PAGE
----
Any savvy writer will tell you: An “About Me” page on your author website is an absolute necessity. The “About Me” page is usually one of the first pages new readers will visit, and the first stop for literary editors and agents who are interested in your work. But that doesn’t mean you should dump anything and everything onto your “About Me” page—no agent, editor, or reader wants to know the exact date you got your first haircut. Here are some suggestions from the experts at Web Design Relief on what to include and—just as important—what not to include on your “About Me” page to strengthen your author brand.
What To Include On Your Author “About Me” Page
Your Author Biography
Your author bio is the most important element of your “About Me” page. Writing it might seem challenging, but it doesn’t have to be—as long as you remember to include the basics:
- The genre or genres in which you write.
- How many books you’ve written and/or where your work has been published.
- Professional achievements related to your writing, such as awards, best-seller lists, even blurbs from prominent experts in your field or from fellow writers.
- Relevant proof of authority in terms of work experience, education, and other credentials. What makes you uniquely qualified to write what you do?
- Writing-related side-hustles, such as whether you’re a journalist, a reviewer, a podcast host, etc.
- A writing style that fits with your author brand.
- A personal touch, which may include a mention of your family, pets, your work for charity, or whether you have an unusual hobby or a surprising educational degree. The personal touch usually comes at the end of the bio.
Photo Or Video Introduction
Whether your author publicity photo is an impromptu selfie or a professional portrait, you should have at least one picture of yourself on your “About Me” page. By nature, people respond to and remember faces, which will make you more memorable.
Depending on the genre in which you write, you may also want to consider adding other visuals that are in sync with your author brand. Some ideas include posting pictures of your work space, the setting of your books if you write a series set in the same town, or other writing-related photos that expand the world of your stories or give the reader a deeper sense of who you are as a writer.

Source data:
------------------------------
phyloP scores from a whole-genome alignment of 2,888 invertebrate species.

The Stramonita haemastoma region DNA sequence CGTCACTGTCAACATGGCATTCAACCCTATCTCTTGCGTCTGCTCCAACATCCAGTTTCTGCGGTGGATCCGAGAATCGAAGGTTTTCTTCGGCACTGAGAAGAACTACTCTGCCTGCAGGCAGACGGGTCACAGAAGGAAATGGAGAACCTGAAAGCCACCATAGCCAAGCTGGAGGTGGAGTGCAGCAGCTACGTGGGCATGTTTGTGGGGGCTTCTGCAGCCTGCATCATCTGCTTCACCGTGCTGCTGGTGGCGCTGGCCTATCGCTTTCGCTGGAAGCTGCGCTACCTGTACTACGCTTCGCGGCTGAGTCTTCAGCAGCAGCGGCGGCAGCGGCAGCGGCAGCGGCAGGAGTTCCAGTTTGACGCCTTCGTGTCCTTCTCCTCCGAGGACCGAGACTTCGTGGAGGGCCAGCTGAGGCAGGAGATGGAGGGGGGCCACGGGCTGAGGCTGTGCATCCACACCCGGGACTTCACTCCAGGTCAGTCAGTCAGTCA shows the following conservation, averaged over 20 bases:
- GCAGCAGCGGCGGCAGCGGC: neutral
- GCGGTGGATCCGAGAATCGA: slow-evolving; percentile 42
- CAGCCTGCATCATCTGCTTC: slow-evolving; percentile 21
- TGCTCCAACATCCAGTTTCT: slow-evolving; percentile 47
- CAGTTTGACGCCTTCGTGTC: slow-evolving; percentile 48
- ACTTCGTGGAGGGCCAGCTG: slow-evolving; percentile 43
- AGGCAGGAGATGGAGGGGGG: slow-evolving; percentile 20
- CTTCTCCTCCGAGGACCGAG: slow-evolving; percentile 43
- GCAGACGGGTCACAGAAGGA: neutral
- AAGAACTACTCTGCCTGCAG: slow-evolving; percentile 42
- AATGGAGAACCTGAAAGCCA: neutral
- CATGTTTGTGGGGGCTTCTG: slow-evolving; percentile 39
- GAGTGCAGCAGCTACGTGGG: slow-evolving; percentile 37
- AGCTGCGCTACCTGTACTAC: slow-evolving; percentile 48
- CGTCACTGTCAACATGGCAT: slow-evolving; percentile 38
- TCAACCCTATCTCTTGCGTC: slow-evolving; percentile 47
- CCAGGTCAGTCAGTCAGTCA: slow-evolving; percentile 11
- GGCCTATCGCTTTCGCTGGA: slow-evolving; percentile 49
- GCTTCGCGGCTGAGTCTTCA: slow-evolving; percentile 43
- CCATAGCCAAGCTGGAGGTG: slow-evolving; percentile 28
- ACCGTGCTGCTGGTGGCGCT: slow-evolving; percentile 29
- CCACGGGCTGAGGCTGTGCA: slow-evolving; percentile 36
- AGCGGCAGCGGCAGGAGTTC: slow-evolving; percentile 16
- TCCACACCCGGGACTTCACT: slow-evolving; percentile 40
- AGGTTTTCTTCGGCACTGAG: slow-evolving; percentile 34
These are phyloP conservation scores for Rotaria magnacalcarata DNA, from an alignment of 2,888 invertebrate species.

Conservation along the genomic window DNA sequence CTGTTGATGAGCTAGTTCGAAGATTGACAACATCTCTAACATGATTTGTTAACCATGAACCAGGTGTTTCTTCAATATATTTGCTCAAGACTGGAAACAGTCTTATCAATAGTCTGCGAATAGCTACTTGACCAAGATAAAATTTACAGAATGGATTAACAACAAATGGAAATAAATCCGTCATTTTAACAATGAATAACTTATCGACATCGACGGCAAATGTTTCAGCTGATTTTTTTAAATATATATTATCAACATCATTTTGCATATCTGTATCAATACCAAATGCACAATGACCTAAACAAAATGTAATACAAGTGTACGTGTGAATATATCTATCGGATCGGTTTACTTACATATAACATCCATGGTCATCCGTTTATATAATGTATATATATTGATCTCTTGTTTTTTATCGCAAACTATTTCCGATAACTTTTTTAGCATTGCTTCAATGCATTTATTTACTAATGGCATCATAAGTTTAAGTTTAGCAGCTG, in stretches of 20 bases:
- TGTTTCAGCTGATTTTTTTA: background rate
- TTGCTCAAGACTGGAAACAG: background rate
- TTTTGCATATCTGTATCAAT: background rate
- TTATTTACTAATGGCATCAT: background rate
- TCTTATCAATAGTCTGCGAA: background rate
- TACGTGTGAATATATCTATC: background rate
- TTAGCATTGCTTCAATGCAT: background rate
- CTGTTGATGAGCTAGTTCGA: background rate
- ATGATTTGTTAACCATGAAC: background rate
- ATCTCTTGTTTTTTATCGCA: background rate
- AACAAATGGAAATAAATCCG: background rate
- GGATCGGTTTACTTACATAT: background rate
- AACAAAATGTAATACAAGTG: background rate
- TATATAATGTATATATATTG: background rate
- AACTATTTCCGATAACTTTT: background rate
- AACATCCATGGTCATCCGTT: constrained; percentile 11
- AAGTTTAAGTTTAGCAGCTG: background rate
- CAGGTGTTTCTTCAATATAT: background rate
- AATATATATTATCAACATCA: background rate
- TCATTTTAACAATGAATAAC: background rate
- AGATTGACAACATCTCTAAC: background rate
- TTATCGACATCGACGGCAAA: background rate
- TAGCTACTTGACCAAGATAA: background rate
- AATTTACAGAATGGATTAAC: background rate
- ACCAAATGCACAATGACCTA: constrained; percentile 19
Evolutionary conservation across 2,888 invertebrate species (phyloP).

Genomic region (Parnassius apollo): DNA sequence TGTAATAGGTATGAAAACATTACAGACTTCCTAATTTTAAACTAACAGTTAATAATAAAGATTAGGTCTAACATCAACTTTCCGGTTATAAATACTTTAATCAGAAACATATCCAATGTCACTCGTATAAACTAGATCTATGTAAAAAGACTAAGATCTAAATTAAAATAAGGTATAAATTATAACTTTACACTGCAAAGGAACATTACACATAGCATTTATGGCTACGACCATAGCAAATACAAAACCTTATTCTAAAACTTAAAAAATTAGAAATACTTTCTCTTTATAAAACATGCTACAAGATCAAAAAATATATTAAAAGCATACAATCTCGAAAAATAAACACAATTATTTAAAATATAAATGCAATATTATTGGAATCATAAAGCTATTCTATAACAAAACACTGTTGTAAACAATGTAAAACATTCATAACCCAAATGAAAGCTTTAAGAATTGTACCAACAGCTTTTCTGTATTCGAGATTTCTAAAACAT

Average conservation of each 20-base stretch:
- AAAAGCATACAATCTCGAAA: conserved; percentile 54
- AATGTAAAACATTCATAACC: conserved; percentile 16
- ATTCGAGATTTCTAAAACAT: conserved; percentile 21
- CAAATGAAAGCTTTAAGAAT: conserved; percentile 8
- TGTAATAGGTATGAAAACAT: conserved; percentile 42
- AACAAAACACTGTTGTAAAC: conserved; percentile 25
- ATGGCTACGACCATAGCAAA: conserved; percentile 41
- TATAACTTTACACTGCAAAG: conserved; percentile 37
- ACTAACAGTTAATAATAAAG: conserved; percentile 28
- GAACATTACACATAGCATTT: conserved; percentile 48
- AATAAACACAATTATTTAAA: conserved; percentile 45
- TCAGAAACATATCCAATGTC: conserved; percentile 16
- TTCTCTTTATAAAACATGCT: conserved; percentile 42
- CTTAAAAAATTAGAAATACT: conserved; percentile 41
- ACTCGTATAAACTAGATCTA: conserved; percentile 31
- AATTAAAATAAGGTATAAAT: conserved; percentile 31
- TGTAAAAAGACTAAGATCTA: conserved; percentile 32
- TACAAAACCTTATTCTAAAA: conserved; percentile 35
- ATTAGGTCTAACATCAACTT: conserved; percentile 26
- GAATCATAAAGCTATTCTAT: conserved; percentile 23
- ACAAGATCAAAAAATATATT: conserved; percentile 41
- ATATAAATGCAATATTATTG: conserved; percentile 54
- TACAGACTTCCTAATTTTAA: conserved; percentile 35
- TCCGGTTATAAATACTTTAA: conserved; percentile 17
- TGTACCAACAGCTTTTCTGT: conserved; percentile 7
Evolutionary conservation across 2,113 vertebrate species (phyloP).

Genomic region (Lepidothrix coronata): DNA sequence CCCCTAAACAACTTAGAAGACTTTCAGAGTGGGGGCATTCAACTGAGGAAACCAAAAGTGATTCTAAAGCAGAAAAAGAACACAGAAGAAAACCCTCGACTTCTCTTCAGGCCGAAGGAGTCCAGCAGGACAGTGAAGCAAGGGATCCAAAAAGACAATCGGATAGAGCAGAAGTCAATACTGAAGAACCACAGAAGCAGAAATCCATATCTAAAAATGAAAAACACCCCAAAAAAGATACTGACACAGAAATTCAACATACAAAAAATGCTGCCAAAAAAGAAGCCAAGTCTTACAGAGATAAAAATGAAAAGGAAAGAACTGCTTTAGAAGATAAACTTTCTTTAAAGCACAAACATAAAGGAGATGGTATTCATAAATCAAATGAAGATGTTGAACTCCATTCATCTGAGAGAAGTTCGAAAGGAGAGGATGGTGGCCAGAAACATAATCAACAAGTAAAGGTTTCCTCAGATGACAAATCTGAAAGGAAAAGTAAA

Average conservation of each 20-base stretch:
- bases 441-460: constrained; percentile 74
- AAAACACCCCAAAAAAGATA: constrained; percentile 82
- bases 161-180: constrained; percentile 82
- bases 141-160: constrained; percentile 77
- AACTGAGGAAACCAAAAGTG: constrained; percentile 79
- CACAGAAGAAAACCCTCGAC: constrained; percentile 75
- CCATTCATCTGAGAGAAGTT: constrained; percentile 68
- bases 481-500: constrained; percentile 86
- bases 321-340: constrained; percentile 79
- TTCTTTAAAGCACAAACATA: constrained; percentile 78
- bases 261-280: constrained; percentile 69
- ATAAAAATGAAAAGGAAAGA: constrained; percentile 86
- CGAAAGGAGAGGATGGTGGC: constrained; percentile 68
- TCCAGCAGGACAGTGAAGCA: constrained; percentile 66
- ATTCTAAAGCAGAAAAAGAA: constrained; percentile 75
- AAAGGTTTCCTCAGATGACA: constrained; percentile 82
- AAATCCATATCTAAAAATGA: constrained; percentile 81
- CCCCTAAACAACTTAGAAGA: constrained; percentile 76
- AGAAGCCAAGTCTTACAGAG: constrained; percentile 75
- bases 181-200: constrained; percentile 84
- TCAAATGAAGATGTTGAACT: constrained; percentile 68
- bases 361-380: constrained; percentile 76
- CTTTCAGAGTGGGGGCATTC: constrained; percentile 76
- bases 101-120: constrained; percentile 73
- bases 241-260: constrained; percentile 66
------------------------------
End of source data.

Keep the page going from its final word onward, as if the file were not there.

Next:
Many authors who are comfortable with video embed short videos on their “About Me” pages. They often use these videos to introduce themselves, welcome readers, and invite visitors to browse, join the newsletter, or read an excerpt of their latest books.
Every page of your author website should have a clear call-to-action based on your goal, whether it’s to sell your latest book, sign people up to your newsletter, or direct potential readers to an excerpt on another page of your website.
Since a newsletter is one of the best ways to corral readers, nurture a connection, and ultimately market your future releases, you should make sure to have a “subscribe to my newsletter” button on your “About Me” page.
Social Media Connections
Clickable social media icons provide a subtle invitation for website visitors to join you on one or more platforms. If you’re particularly active on Facebook or Twitter, consider using website plugins to display your recent posts to intrigue your website audience and tempt them to follow you.
What NOT To Include On Your Author “About Me” Page
Personal Contact Info Or TMI
Never include your home address, employment address, or personal phone number anywhere on your “About Me” page. Most importantly, avoid inadvertently including private information that is commonly stolen for identity theft, such as your exact birthdate, your mother’s maiden name, the first street you lived on, where you and your spouse met, your first pet’s name, etc. Sharing some of the details of your life on your “About Me” page is a great way to make connections, but for safety’s sake, be sure to maintain healthy boundaries.
And avoid oversharing. Telling visitors a few interesting tidbits about your life is fine, but don’t drone on for paragraphs about the spelling bee you won in third grade or how old you were when you had your wisdom teeth removed.
Question: What kind of information do you look for when you check out an author’s bio?